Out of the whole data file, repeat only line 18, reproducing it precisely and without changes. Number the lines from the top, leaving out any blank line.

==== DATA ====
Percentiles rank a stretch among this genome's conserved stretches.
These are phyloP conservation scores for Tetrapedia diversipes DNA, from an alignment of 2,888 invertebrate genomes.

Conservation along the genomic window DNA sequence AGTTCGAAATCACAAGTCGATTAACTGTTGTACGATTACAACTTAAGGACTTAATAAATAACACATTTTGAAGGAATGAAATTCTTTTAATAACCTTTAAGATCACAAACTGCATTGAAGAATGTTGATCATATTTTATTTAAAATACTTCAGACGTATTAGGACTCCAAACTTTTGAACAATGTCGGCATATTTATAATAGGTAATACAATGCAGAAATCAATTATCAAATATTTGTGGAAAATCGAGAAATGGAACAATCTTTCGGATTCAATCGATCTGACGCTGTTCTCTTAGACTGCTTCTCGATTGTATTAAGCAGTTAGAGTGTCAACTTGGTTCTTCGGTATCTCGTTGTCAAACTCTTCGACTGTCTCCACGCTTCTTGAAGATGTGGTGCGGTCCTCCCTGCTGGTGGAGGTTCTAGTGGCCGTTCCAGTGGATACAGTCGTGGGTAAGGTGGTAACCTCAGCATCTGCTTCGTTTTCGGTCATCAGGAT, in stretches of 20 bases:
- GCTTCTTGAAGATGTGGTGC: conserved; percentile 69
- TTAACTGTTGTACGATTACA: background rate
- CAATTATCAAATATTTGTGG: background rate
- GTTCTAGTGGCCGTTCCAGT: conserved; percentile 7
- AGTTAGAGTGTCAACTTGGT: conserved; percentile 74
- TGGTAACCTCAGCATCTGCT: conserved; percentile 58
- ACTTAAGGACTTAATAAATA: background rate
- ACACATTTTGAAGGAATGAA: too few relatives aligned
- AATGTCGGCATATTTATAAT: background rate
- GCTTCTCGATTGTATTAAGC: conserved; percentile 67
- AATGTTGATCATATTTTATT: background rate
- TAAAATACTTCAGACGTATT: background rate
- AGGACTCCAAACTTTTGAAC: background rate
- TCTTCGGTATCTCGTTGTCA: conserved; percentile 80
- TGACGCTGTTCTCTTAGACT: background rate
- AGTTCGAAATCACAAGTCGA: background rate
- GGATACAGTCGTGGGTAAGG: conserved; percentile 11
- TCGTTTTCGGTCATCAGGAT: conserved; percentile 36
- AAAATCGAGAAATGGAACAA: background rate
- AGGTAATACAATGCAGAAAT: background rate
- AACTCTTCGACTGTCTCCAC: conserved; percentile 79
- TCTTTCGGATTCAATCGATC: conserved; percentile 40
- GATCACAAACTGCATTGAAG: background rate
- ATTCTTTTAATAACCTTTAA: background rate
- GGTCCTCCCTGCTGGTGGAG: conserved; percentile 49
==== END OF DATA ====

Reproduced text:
- TGACGCTGTTCTCTTAGACT: background rate